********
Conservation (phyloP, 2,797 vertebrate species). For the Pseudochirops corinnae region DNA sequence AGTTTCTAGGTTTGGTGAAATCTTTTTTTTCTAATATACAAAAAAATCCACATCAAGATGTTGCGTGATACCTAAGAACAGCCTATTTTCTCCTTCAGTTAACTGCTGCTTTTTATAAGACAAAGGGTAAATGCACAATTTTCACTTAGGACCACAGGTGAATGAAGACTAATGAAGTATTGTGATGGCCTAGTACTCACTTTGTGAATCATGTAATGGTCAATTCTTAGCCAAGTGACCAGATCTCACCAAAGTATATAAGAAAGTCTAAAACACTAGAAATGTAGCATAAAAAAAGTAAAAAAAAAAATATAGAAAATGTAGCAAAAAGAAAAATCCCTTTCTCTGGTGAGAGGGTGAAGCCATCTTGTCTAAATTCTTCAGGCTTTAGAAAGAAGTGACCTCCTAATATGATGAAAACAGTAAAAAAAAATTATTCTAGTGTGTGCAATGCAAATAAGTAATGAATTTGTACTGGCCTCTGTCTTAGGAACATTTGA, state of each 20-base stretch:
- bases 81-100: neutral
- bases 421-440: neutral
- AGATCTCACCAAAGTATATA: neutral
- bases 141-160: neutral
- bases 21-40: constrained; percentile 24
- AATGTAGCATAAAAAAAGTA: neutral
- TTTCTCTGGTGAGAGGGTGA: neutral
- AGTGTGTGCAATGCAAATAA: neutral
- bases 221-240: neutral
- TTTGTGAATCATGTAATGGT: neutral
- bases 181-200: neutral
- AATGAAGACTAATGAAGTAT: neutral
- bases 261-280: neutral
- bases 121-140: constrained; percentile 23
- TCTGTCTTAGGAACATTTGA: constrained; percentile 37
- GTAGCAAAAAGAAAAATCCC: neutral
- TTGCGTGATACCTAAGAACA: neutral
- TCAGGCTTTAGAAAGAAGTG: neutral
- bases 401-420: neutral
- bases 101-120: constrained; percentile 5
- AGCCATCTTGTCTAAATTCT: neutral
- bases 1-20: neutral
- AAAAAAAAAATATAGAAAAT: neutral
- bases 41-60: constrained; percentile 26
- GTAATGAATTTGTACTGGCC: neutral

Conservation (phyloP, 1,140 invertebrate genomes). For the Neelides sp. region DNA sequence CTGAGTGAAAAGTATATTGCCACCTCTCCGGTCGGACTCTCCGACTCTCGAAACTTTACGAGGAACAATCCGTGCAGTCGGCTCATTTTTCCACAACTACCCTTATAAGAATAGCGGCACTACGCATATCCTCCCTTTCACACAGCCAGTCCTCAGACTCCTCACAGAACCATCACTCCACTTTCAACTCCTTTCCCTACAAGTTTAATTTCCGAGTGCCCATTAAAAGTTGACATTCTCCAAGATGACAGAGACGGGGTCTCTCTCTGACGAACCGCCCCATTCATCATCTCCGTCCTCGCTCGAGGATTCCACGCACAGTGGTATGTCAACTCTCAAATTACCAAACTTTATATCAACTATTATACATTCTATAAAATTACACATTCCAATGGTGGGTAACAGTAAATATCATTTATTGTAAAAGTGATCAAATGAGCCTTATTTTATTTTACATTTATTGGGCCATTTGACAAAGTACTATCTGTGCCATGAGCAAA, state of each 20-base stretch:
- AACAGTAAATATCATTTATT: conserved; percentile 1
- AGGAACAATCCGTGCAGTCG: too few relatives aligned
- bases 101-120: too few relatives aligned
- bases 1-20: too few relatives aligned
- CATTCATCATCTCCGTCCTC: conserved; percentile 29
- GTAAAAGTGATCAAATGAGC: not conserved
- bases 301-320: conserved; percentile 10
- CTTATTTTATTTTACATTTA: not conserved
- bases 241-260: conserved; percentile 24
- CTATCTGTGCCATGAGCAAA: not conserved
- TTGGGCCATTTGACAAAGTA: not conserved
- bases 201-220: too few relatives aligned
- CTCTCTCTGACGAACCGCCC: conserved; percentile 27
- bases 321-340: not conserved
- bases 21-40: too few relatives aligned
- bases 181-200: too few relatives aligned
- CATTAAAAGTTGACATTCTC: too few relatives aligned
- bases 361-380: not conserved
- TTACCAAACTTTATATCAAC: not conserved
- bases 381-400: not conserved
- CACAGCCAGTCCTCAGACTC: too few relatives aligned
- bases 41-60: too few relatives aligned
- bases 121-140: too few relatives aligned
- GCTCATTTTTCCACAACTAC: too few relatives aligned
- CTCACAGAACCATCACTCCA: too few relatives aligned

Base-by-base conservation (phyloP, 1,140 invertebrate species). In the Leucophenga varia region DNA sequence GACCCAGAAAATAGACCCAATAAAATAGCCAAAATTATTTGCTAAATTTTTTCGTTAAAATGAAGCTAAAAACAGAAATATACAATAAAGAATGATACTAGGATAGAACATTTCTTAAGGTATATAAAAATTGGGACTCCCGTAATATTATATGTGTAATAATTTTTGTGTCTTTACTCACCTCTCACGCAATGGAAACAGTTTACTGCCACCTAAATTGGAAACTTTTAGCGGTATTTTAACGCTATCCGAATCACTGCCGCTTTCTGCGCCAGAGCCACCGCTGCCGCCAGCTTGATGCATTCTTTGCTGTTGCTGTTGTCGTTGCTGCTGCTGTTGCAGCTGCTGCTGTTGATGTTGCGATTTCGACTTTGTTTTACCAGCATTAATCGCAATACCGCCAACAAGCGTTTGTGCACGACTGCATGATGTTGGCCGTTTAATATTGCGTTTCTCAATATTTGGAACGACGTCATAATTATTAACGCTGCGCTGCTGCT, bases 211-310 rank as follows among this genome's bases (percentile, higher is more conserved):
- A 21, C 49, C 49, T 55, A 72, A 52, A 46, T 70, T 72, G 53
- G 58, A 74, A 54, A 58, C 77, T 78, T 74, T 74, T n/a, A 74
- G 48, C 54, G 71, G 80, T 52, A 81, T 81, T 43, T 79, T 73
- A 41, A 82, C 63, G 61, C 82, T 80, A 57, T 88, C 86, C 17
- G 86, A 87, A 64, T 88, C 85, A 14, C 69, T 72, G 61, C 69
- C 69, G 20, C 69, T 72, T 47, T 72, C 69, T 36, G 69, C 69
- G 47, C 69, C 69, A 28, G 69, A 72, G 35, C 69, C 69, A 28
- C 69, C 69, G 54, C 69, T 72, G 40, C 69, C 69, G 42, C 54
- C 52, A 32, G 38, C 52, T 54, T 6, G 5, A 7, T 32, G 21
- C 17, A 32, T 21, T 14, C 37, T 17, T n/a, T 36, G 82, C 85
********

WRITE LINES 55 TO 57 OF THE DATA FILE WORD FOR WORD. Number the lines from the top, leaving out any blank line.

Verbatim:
- G 58, A 74, A 54, A 58, C 77, T 78, T 74, T 74, T n/a, A 74
- G 48, C 54, G 71, G 80, T 52, A 81, T 81, T 43, T 79, T 73
- A 41, A 82, C 63, G 61, C 82, T 80, A 57, T 88, C 86, C 17